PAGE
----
The best-selling book on the Israel/Palestine conflict, My Israel Question - on Jewish identity, the Zionist lobby, reporting from Palestine and future Middle East directions - was released by Melbourne University Press in 2006. A new, updated edition was released in 2007 (and reprinted again in 2008). The book was short-listed for the 2007 NSW Premier's Literary Award. Another fully updated, third edition was published in 2009. It was released in all e-book formats in 2011. An updated and translated edition was published in Arabic in 2012.

News bytes

– The LA Times continues its recent series of investigative work on Iraq:

“Private security contractors have been involved in scores of shootings in Iraq, but none have been prosecuted despite findings in at least one fatal case that the men had not followed proper procedures, according to interviews and documents obtained by The Times.

“Instead, security contractors suspected of reckless behaviour are sent home, sometimes with the knowledge of U.S. officials, raising questions about accountability and stirring fierce resentment among Iraqis.”

– A series of striking and disturbing photos from Iraq.

– Anti-Jewish attacks in Australia have decreased this year. Let’s hope anti-Zionism continues its recent, small advances in the public domain.

– The US and Europe are embroiled in a controversy surrounding “rendition.” Evidence is now overwhelming that the US uses Europe as a staging ground – aided by various friendly regimes – to transfer “terror” suspects to countries where torture is utilised and encouraged.

– Associated Press report on yet more failings of the Bush administration:

“The U.S. is at great risk for more terrorist attacks because Congress and the White House have failed to enact several strong security measures, members of the former Sept. 11 commission said Sunday.”

– Thailand is cracking down on over 800,000 websites in the name of protecting the country’s youth. Prime Minister Thaksin Shinawatra is hardly a believer in human rights and true freedom of speech, so this move should cause concern.

  • Shabadoo

    I believe in an unfettered internet as much as you, but if this is the only thing going on that concerns you, I got news for you.

  • Antony Loewenstein

    Mate, you believe in torture and celebrating state sanctioned torture.

  • Shabadoo

    Where did I say that?

  • Wombat

    When have you ever spoken against it – other than when it's perpetrated by Arabs.

  • Antony Loewenstein

    You support torture by never speaking out against it, making fun of any allegations about it etc etc. And, more hilariously, thinking somehow that the US still have moral authority when it comes to these matters.As for celebrating state sanctioned murder, the case of Van Nguyen and a host of other times when the US kills civlians. Mate, you're not unlike many Western exceptionalists and Orientalists. Your bigotry has been clear for all to see for some time.But be proud! You're defending freedom, remember?

  • Shabadoo

    Well, this is real "when did you stop beating your wife?" stuff here…I support it because I don't speak out against it? C'mon, that's pretty weak, coming from you – there's a million things I think are anywhere from counterproductive to downright evil in this world, do I need to list all of them? What you can't do is go dig up a post where I said torture was a good idea – in fact, I don't think I've said much one way or the other on the topic here.Am I a Western exceptionalist? Absolutely – I proudly believe that 5,000 years of Western civilization have produced the highest ideals of humanity. And I would note that Western thinking encompasses and continues to absorb a vast number of often contradictory ideas, which gives it is continued dynamism. And yes, there are plenty of other great cultures and civilizations out there, but one can make distinctions without being evilly prejudiced, can't one? "Orientalist" is just a carckpot term thrown around by Said-o-philes, and calling people "bigots" and "racists" is the hallmark of someone who has run out of arguments.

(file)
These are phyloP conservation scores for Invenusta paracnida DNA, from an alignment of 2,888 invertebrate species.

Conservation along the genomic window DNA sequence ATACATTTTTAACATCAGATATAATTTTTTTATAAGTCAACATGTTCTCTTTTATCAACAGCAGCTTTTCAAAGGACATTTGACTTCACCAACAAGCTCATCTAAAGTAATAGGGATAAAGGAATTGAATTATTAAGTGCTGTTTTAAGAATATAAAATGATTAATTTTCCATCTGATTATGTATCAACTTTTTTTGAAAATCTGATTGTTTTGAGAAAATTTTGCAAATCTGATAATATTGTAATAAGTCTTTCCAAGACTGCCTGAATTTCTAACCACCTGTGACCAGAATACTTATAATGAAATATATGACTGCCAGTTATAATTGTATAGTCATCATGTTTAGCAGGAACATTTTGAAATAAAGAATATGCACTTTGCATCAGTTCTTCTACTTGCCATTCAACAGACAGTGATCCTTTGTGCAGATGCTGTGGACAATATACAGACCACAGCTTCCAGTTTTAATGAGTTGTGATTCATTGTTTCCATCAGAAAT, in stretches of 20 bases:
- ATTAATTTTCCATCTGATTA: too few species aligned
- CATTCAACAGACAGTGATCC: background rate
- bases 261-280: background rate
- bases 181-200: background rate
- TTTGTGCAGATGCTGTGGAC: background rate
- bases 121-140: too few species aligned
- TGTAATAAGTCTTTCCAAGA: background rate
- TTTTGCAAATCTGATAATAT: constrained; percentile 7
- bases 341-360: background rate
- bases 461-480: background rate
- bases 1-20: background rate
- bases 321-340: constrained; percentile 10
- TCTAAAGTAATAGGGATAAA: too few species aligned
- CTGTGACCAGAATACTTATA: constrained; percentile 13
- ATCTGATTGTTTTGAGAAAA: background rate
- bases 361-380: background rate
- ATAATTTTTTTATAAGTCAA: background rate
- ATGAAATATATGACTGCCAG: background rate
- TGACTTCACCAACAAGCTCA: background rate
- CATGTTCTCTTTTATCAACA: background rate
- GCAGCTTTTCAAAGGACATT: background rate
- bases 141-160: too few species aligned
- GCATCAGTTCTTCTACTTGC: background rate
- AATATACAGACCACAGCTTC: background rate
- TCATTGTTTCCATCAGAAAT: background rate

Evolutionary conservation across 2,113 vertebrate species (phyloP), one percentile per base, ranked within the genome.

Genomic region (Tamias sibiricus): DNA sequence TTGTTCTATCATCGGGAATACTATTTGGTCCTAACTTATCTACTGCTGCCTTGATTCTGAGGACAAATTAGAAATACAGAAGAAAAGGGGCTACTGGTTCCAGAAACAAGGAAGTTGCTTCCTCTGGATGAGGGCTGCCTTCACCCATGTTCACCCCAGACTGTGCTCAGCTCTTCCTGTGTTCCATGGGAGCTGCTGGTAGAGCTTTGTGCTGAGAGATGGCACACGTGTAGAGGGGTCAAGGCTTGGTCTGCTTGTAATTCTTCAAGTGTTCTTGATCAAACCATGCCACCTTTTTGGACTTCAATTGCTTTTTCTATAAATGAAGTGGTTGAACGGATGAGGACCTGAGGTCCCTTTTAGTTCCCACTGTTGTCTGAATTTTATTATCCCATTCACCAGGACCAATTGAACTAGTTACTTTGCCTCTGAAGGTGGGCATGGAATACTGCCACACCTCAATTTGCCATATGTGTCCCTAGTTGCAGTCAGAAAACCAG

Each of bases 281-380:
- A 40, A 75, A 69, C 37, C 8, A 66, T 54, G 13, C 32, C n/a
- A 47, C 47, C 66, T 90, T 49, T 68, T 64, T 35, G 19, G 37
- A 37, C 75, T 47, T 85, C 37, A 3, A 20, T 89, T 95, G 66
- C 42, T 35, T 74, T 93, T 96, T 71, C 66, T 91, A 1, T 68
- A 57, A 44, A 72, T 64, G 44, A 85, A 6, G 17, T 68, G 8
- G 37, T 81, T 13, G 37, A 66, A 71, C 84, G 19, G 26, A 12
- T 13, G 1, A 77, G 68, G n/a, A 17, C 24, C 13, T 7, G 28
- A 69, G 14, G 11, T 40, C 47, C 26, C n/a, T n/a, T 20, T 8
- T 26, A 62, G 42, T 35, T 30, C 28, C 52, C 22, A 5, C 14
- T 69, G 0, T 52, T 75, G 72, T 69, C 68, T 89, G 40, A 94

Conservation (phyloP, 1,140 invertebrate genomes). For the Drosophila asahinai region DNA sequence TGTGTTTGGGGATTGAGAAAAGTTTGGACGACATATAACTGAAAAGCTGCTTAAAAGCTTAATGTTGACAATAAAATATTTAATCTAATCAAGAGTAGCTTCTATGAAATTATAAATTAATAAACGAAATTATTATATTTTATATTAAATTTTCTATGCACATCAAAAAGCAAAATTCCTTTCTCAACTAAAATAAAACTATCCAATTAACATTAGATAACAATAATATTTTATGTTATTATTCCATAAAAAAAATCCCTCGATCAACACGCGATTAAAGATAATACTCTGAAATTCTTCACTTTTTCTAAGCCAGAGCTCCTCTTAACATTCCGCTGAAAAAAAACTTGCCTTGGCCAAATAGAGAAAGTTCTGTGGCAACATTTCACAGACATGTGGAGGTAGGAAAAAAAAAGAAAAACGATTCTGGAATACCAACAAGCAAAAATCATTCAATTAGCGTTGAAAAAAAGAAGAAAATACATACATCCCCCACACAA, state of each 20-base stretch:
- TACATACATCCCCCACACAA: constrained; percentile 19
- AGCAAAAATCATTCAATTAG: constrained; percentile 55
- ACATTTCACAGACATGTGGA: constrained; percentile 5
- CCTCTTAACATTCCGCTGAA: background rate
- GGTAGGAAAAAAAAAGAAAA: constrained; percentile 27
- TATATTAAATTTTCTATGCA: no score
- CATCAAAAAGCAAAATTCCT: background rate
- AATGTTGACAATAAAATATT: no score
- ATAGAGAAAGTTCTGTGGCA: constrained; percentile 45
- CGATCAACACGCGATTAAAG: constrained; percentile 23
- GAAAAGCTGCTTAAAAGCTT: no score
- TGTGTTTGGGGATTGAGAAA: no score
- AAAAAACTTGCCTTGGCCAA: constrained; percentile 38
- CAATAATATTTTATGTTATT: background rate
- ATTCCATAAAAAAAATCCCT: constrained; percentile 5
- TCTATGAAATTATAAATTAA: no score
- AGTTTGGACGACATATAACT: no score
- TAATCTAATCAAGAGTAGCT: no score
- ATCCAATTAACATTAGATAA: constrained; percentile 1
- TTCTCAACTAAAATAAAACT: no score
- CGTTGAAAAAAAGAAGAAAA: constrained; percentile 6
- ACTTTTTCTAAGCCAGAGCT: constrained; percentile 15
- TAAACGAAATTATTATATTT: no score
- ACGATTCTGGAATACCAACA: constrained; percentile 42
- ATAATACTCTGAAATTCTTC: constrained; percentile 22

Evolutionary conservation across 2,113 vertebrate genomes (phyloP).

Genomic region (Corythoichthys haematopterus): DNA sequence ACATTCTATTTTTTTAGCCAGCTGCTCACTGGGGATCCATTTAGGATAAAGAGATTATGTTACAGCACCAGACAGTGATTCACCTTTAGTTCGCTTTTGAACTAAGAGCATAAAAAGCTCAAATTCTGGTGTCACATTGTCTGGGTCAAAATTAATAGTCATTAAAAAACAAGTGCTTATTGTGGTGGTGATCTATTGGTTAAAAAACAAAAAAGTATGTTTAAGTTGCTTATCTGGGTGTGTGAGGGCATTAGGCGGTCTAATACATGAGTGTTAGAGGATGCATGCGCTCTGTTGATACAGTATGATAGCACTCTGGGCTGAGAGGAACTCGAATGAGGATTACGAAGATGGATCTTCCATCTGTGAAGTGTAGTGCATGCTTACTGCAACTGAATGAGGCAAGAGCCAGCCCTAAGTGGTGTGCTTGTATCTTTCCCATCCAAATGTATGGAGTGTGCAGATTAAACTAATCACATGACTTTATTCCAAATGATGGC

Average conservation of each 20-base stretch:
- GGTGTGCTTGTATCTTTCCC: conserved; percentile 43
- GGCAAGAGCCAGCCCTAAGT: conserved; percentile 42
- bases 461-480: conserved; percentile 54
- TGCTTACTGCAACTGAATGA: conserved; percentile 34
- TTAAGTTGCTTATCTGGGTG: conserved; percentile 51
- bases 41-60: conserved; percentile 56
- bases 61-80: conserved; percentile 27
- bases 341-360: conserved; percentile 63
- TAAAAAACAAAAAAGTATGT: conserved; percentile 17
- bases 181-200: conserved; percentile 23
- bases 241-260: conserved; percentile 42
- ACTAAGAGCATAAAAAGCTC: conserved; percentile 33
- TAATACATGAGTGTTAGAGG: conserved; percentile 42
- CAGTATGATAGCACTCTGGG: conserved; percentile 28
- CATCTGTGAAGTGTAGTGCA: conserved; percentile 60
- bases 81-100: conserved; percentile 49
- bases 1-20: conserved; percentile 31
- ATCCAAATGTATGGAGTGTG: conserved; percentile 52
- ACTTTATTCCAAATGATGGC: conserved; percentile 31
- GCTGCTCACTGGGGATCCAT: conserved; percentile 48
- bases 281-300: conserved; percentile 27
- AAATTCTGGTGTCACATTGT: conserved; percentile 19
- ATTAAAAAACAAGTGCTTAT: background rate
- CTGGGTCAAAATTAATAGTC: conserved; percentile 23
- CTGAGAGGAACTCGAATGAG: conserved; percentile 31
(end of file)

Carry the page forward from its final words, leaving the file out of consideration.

• Stev

    More on shootings of Iraqis by private contractors. This didn't get much mention around the MSM – wonder why… 'Trophy' video exposes private security contractors shooting up Iraqi drivers See the video here

  • neoleftychick

    antonyClearly it is a very bad thing to be an "Orientalist" or a "Western exceptionalist!" One thing I have found from these rabid anti-Israel sites is that they sure do go overboard on the cliches and the gobbledegook.This makes me very suspicious of them. It is very cogent evidence that they are trying to hide the fact that they do not have much to say.No?

  • Wombat

    "rabid anti-Israel sites" Lefty?Your grip on reality is seriously waning.

  • Shabadoo

    Hey in other news, I see that Chavez has had another "successful" election

  • Wombat

    Evidence of election fraud Shab? You're damn good at throwing up dust and making noise that amounts to nothing. Get your arse over to the US in 2006 – I'm sure the repugs could use your help.What's really impressive abnout Chavez is that he continues to win, in spite of the financial help tthe oppoistion keeps getting from Washington.Open Goole and so a search on "ohio vote rigging". Do some reading and get educated.

  • Shabadoo

    Sore loser, Addamo – what vote rigging? The Guardian trying to influence the Clark County election?

  • Antony Loewenstein

    The Guardian is a bloody newspaper, you muppet, not officials rigging the vote.

  • Wombat

    I suggested you Google "Ohio vote rigging". I suppose for you watching an election being decided by a court stacked by right wing judges is the epitome of democracy and representative goverment.What does the poor turnout of a vote in Venezuela have to do with the legitimacy of the government?